Finally, Justice for
Car Wash Workers
By Stuart Appelbaum, President
Retail, Wholesale and Department
Store Union, UFCW
When the New York State Senate passed a
bill amending the sub-minimum wage for
car wash workers on June 5 and the
Assembly passed the same bill a day later, the state legislature sent a clear
message to car wash employers that their workers in New York City,
Westchester and Long Island should be paid at least the minimum wage.
Under current law car wash owners have been allowed to pay workers well
below the minimum wage. It’s a confusing and unjust system and has often
led to wage theft in the industry. The new law will be a revolutionary change
for underpaid workers, too many of whom often suffer from wage theft, and
are forced to struggle to survive in one of the nation’s most expensive places
to live. It’s a resounding victory for car wash workers, who have been
fighting for their rights and better pay since 2012, when the RWDSU, Make
the Road New York and New York Communities for Change began working
to reform an industry that was rife with exploitation.
The current system – which bases car wash minimum wages
based upon location, car wash size, and anticipated tips per
employee – has created a confusing web of 8 different possible subminimum
wages in New York. That confusion often provides
employers with an outrageous license to steal, and even wellmeaning
employers have sometimes run afoul of the law due to its
At labor board hearings held last year, officials and the public
heard first-hand about the struggles workers affected by subminimum
wages are experiencing. Workers have testified about their
inability to live in dignity because they can’t afford decent housing for
their families; and how they can’t look for other work because they
cannot afford adequate transportation. Workers struggle with paying
their bills and putting food on the table.
For the car wash workers in New York City – especially those without
union representation – sub-minimum wages have been a vehicle for
wage theft and systemic underpayment. Investigations have shown that
employers don’t always make up the extra pay for workers when tips are
short; and car wash workers don’t always receive the tips customers
presume are going into their pockets.
The new law would take away one major opportunity for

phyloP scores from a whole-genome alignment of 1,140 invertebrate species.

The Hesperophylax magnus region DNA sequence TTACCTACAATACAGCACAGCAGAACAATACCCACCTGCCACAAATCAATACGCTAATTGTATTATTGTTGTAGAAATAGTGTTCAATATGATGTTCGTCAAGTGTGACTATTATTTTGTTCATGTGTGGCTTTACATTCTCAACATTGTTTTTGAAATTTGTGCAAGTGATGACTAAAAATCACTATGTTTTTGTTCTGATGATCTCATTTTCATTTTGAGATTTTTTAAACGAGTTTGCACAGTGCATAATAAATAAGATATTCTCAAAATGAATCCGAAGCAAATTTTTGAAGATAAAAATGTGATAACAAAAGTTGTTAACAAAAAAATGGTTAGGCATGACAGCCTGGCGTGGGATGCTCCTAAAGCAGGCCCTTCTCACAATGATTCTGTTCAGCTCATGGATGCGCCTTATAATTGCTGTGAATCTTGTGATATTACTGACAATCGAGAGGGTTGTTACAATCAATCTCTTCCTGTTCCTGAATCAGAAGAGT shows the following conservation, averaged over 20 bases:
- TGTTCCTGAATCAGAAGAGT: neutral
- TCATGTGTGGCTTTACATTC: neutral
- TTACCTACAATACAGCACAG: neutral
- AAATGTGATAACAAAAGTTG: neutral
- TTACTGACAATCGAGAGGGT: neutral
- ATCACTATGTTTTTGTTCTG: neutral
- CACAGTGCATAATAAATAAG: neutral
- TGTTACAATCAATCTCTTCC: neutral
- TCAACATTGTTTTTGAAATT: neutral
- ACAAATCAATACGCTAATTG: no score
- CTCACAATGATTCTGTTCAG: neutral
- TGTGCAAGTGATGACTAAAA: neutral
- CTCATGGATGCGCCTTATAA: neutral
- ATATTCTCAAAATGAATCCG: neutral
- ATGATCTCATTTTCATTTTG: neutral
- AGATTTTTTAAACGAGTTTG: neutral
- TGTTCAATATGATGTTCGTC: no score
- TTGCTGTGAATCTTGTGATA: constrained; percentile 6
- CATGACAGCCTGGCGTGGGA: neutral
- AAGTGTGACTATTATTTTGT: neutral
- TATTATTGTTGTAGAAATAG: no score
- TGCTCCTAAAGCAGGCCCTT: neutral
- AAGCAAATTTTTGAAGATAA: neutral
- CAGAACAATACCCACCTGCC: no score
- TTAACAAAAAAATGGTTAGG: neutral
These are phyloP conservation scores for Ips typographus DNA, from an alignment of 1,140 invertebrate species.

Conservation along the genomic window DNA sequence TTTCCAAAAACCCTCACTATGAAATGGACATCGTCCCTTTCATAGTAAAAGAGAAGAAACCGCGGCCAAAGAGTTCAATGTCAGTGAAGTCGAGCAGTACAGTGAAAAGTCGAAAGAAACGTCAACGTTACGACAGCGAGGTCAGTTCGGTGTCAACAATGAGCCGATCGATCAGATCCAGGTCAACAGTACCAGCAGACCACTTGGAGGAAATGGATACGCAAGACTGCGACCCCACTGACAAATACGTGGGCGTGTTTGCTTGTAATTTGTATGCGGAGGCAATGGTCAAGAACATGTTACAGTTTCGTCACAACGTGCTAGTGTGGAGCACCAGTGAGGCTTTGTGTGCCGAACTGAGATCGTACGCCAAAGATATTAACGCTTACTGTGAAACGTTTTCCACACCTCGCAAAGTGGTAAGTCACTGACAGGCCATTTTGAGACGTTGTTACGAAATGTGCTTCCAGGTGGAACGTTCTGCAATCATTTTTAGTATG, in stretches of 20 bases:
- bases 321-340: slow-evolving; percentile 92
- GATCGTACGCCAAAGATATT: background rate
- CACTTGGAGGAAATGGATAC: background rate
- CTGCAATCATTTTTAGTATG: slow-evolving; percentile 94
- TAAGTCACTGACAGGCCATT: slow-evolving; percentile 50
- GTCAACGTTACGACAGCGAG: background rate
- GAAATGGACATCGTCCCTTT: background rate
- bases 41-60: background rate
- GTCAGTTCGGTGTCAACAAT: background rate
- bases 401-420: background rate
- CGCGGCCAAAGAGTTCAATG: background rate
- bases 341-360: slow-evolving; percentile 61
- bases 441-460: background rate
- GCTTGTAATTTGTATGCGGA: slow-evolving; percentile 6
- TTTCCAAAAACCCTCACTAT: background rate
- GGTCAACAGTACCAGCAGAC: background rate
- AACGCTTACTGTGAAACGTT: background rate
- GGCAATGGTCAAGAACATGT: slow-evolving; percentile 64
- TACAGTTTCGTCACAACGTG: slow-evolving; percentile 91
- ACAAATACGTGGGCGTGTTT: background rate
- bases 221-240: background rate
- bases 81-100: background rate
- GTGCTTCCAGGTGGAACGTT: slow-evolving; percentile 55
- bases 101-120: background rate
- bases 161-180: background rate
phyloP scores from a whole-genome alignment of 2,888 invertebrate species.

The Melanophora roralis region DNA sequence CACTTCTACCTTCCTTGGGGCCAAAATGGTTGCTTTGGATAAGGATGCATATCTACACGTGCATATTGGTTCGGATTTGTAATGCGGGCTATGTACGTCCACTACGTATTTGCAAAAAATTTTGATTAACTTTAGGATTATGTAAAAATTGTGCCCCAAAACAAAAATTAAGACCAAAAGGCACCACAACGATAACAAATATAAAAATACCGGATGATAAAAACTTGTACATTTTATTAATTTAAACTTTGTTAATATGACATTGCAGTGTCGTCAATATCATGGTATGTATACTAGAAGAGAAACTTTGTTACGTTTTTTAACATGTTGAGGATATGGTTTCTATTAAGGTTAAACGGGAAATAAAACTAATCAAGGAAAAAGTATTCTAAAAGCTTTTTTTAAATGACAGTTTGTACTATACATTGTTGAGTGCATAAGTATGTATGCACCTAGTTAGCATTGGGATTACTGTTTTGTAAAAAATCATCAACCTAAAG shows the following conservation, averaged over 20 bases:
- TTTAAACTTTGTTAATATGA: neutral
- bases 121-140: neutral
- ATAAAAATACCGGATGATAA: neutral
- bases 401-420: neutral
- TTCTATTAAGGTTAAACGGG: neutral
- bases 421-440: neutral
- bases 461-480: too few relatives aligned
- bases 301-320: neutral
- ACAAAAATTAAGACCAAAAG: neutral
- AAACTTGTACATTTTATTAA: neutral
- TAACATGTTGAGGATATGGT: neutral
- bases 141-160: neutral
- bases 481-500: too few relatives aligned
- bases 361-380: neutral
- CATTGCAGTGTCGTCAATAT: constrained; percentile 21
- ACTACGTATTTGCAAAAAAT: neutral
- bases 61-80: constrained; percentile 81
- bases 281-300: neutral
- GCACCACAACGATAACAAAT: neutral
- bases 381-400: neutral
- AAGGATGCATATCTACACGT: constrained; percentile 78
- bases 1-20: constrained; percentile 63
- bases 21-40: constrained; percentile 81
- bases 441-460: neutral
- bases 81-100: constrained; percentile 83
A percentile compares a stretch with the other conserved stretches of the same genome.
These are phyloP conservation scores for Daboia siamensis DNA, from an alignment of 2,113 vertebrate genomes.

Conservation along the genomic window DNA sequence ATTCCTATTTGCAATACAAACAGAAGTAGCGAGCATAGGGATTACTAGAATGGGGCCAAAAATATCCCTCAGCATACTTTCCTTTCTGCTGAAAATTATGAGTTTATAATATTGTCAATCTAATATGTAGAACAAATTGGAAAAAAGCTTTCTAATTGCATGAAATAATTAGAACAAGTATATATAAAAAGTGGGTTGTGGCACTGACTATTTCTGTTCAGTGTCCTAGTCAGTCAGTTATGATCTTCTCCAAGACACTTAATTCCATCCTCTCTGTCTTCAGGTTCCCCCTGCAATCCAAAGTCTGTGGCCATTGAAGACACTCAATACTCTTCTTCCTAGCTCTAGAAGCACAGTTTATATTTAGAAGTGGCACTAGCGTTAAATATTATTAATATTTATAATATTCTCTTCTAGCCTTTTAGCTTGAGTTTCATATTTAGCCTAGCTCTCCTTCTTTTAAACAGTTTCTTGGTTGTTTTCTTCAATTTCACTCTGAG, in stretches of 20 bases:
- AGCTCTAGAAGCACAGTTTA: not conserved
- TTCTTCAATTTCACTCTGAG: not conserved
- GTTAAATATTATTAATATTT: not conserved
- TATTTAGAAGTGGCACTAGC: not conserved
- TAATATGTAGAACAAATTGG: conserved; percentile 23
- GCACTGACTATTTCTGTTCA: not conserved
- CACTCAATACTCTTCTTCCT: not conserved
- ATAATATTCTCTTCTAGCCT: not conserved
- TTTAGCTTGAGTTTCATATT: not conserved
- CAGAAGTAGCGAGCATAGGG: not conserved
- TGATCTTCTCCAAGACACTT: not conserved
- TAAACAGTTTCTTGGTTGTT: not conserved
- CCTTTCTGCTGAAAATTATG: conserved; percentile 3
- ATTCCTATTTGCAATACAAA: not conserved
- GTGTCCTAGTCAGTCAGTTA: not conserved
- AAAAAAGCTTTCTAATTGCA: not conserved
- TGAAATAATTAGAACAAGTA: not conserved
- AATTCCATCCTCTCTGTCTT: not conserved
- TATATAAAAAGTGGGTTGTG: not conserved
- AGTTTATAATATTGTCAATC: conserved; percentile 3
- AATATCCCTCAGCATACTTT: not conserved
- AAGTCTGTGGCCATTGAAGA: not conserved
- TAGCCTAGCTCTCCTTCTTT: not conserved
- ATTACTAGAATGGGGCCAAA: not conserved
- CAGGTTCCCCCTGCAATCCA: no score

unscrupulous car wash owners to underpay their workers, and that’s
important in an industry where operators have been fined and directed
to make restitution for wage theft to the tune of millions of dollars.
Banning the so-called “tip credit” in the car
wash industry downstate would help lift up 5,000
mostly immigrant car wash workers in New
York. We applaud the state legislature and look
forward to swift action by Governor Cuomo.
Caribbean L 12 ife, June 14–20, 2019 BQ
licenses for all
groups have asked Gianaris to use his
power to convince the State Senate to
commit to passing the Driver’s Licenses
and Privacy Act.
The legislative chamber ends session
in the middle of this month, and that
worries immigrants who depend on a
car to commute to work or school.
With or without this legislation,
undocumented immigrants are driving.
Why not ensure that they have licenses
to boost the economy while making
Legislators have an obligation to do
what is in the best interest of public
safety and ensure that all drivers have a
driver’s license in the state, so that each
driver is trained, certified, registered,
inspected and insured.
This would mean that thousands
of immigrants living in the shadows
can take their children to school, go
to medical appointments and drive to
their jobs without fear that a routine
police traffic stop can put them on the
road to deportation.
It’s time for the Senate to act. Call
Gianaris’ office at 718-728-0960 and tell
him to get this done.
Join the Celebration
75 Yeararars of No-Kill
Action and Compassion
By Schneps Media
New York granted driver’s licenses
to undocumented immigrants up until
the Sept. 11, 2001 terrorist attacks.
Then-Governor George Pataki, in the
wake of the disaster, instituted new
rules that mandated that drivers have
a Social Security number to request or
maintain their licenses.
After years of struggling to restore
the benefit to undocumented New Yorkers,
the first “green light” is finally visible
on a road full of stops.
This week, the Green Light NY bill
that would grant driver’s licenses to
undocumented residents was approved
by the Assembly, but the legislation
has yet to be ratified by the Senate to
The fate of around 265,000 undocumented
New Yorkers hangs in the balance,
but that’s apparently not enough
to motivate the leaders of this legislative
Although Senate Deputy Majority
Leader Michael Gianaris has said he
supports the bill, the Democratic-led
Senate continues to refuse to bring
the bill to a vote. Immigrant advocacy
A D O P T A P E T T O D A Y !
A COOPERATIVE ADOPTION EVENT:
KOREAN K9 &
NORTH SHORE ANIMAL
LAZY SUZY CAFE & SHOP
703 HART ST. • Brooklyn, NY
SATURDAY • JUNE 15
11:30 AM - 4:30 PM
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